Reason 4 quite reasonably highlights an inconsistency between her retraction statement and her sworn evidence, but it also highlights the oddity that her mother, who appears to have thoroughly disliked SB and had believed her daughter up till that point, actually corroborated her new evidence on the point.

Reason 5 (her “absurd” evidence that DC Milne threatened to arrest her in December 2017) is rendered less than absurd by the fact that she was arrested in May 2018.

Reason 6 is impossible for anyone else to assess because we have no idea what the comments to the grandmother were, or for what reasons the grandmother was not called to give evidence.

Reason 7 (consistent complaints to her mother, the counsellor and the police) seems a make-weight to get the number of reasons up to a round 10, and pretty much a rehash of Reasons 1 and 2.

Reason 8 (no indication of unwillingness to prosecution counsel and prosecution counsel’s lack of doubt) is another restatement of her consistency, and to rely on prosecution counsel’s lack of doubt is, frankly, irrelevant. One might as well rely on defence counsel’s doubt as a reason for disbelieving her.

Reason 9 (acceptance of DC Milne’s evidence rather than M’s) I am not sure if this is really a separate reason, or one that follows from the court’s rejection of M’s evidence as “absurd.”

Reason 10 (rejection of M’s evidence that it was “utterly implausible” that the case was unlikely go to court) It does seem unlikely that she would have been told such a thing, but ultimately this point was peripheral to the main question of whether she had been lying about the abuse.

But whatever you think of the Court’s reasoning, the fact remains that the jury were never able to hear M’s evidence as it now is, and to reach a verdict on all the relevant evidence.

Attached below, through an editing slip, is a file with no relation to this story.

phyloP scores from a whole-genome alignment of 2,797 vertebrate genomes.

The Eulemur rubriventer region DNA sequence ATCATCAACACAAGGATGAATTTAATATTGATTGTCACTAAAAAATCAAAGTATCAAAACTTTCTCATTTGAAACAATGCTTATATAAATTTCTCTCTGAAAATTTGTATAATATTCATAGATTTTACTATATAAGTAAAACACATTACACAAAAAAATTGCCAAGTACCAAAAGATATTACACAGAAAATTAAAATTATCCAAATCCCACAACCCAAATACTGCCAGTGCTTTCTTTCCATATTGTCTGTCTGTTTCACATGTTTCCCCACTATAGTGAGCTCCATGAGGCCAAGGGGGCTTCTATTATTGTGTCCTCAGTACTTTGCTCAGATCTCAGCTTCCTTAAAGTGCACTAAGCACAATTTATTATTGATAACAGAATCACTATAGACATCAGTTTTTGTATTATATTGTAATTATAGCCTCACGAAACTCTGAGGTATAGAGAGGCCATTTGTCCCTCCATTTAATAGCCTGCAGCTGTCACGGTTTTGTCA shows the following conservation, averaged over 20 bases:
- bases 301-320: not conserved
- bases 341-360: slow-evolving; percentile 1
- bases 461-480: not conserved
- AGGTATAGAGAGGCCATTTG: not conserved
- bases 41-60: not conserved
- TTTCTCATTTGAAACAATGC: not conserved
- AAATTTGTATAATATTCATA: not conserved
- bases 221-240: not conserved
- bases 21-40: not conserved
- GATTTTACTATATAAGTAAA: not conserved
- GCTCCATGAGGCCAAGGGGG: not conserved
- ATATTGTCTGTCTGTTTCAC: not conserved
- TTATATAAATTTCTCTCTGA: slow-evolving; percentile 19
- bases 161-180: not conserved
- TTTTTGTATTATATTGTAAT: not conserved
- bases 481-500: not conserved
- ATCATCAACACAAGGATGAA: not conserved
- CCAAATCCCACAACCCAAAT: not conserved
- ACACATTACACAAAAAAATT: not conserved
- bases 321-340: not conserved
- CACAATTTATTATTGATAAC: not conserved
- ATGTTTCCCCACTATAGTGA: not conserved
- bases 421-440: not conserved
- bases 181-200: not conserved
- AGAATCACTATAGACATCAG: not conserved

Troublingly, the judges do not appear to have asked the question that Lord Bingham suggested should be asked in “a case of any difficulty,” namely:

“… whether the evidence, if given at the trial, might reasonably have affected the decision of the trial jury to convict. If it might, the conviction must be thought to be unsafe.”

That aside, criticism of the individual judges would be misplaced. I have appeared in front of all three and know them to be careful, conscientious and fair. Their assessment of M’s evidence may even be correct, although history shows that judges assessing fresh evidence can get it wrong. My criticism is of a law that requires the judges to make such an assessment when that should be the function of a jury.

The only certain thing about the case is that the single witness implicating SB has committed perjury. If that alone does not make the conviction unsafe in the eyes of the law, then there is something badly wrong with the law.

2 See Patrick Devlin The Judge and the Jury: Sapping and Undermining Published in The Judge, 1981

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Author: Matthew

I have been a barrister for over 25 years, specialising in crime. You may also have come across some of my articles I have written on legal issues for The Times, Standpoint, Daily Telegraph or Criminal Law & Justice Weekly

21 thoughts on “Should a convicted man stay in prison if his accuser says he is innocent?”

  1. Stafford and Luvaglio were guilty as sin. Stafford is a lowlife. I have an inside track on this case because I met the victim’s brother.

    This woman is not necessarily lying in the accepted sense but the conviction is of course absurd.

    Regarding fresh evidence, so-called, you might like to comment on the Challen case, another outrageous example of a female perpetrator being portrayed as a victim:

  2. In response: there is something badly wrong wuth the law It seems to me we appoint too many judges who presume the Law (the legal system) is incapable of error. That a brother or sister judge acts responsibly and professionally in all cases – be they in a crown court or a court of appeal.

    SB’s case is very troubling – as was that of the Birmingham 6. One hopes that the Home Secretary will reflect upon the absurdity of its conclusions.

  3. Thank you Matthew, and astute timely comparative analysis.

    Is there any chance it could go to the Supreme Court on a point of law in your opinion?

    And if so, what point?

    1. God knows. Maybe it would be possible to get the SC to overturn Pendleton.

      Maybe someone clever can find an Article 6 point there: “to examine or have examined witnesses against him and to obtain the attendance and examination of witnesses on his behalf under the same conditions as witnesses against him;”

      I’d try to give it a go, but the Zeitgeist would probably be against it.